Technology Partner

Ruckus

Working together on our HD Wi-Fi Stadium projects for app integration into the wireless network. This solution is to provide customers guaranteed app download based upon granting Wi-Fi through the app.

Technology Partner

Pointr Labs

Pointr are an indoor location and data platform specialists, and we have been working with them for beacon technology integration into our platform on various projects.

Technology Partner

GCell

Manufacturers of The World’s first energy harvesting iBeacon offering a renewable energy supply and a 100-millisecond (10 times per second) advertising rate as default.

We have been working with Gcell on producing a white paper for their first stadium application using our app technology.

Technology Partner

Poynt

Smart open platform terminal developers whom we are working with as part of there development platform.

Wi-Fi

The way in which Wi-Fi works is with no physical wired connection between sender and receiver by using radio frequency (RF) technology. It is a frequency within the electromagnetic spectrum associated with radio wave propagation. When an RF current is supplied to an antenna, an electromagnetic field is created that then is able to propagate through space.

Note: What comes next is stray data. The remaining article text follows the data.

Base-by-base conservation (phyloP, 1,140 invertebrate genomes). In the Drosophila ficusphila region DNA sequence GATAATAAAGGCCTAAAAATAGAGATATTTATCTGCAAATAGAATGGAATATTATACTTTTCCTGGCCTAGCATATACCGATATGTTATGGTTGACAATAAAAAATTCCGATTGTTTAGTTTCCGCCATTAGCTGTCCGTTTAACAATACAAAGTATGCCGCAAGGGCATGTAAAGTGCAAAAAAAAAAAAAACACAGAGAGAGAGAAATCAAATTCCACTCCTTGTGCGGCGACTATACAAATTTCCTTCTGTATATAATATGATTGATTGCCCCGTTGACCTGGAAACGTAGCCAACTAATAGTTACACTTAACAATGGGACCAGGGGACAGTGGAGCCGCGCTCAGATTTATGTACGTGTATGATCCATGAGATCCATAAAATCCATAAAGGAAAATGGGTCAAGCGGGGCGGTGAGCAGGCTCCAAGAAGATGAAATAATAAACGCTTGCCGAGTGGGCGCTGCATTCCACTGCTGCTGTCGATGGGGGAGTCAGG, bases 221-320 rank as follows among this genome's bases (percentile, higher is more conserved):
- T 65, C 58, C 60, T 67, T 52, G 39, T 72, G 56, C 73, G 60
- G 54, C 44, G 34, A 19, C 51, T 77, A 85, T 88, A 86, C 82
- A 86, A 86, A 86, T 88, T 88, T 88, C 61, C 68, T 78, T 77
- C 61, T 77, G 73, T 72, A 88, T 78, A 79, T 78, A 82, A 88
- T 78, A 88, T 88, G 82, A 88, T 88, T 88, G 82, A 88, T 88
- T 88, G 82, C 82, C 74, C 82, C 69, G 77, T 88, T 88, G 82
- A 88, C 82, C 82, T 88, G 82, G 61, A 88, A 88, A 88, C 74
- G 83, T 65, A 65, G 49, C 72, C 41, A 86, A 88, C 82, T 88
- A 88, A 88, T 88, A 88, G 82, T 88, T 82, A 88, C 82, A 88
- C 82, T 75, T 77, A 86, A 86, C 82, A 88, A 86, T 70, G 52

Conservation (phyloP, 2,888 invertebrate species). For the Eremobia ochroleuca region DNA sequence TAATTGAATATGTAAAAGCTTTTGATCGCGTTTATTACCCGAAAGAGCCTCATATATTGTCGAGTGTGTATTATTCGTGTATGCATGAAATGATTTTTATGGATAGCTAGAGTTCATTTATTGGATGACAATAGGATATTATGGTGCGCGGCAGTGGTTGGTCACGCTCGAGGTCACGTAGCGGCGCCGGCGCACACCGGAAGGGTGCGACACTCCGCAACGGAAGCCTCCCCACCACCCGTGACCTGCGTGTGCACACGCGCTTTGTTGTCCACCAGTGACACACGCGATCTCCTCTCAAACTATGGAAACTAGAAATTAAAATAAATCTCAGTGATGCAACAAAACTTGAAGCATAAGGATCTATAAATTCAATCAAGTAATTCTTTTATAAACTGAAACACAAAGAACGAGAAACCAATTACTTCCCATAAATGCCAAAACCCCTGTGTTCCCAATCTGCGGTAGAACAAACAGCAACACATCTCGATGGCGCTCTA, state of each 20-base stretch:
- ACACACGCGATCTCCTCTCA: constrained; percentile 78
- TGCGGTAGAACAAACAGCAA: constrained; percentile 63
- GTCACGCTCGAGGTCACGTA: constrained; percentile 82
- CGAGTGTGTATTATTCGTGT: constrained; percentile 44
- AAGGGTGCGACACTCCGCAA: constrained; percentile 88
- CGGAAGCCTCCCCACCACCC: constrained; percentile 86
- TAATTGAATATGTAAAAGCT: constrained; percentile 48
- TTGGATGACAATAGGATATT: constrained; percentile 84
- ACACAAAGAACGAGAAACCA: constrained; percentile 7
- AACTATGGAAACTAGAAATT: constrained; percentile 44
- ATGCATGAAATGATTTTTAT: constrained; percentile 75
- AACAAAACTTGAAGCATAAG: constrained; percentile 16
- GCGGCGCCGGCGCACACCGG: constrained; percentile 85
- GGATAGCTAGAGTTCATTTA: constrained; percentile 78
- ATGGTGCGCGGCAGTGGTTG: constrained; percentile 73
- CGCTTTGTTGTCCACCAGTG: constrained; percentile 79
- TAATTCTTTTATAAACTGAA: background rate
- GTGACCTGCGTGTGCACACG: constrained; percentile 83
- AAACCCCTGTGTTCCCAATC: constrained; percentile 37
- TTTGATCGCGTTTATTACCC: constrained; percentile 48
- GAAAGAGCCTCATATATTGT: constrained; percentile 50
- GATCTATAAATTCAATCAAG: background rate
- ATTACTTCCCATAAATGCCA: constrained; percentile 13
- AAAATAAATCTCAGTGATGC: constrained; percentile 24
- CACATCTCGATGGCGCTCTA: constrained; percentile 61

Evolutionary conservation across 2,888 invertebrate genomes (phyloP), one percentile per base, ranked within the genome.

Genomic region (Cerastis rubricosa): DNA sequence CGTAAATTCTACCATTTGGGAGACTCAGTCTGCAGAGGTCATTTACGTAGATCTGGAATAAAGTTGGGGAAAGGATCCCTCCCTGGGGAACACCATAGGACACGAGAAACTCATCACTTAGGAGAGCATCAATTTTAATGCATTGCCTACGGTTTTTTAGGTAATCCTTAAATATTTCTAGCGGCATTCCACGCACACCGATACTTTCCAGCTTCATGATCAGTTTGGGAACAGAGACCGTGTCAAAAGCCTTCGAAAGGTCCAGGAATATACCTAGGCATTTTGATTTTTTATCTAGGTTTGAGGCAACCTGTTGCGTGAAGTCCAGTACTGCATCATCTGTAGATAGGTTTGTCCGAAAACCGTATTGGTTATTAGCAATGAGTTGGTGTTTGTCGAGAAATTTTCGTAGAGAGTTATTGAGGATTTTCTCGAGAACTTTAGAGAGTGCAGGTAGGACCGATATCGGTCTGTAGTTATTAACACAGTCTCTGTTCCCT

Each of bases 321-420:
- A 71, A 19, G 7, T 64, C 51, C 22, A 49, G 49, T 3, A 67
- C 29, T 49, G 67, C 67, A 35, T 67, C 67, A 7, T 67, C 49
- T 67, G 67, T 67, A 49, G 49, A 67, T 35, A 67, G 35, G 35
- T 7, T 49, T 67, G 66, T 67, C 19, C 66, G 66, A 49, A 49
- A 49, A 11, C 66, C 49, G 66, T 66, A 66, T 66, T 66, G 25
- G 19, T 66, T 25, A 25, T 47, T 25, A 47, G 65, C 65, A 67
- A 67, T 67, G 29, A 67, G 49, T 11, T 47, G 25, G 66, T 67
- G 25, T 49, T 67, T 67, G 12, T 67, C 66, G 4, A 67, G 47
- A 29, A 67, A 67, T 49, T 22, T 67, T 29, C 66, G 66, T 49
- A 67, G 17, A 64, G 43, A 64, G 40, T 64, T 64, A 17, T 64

The cornerstone of any wireless network is an access point (AP). The primary job of an access point is to broadcast a wireless signal that computers can detect and “tune” into. In order to connect to an access point and join a wireless network, computers and devices must be equipped with wireless network adapters.

Wi-Fi  is supported by many applications and devices including video game consoles, home networks, PDAs, mobile phones, major operating systems, and other types of consumer electronics.

Any products that are tested and approved as “Wi-Fi Certified” (a registered trademark) by the Wi-Fi Alliance are certified as interoperable with each other, even if they are from different manufacturers.

For example: A user with a Wi-Fi Certified product can use any brand of access point with any other brand of client hardware that also is also “Wi-Fi Certified”. Products that pass this certification are required to carry an identifying seal on their packaging that states “Wi-Fi Certified” and indicates the radio frequency band used (2.5GHz for 802.11b,  802.11g, or 802.11n, and 5GHz for 802.11a).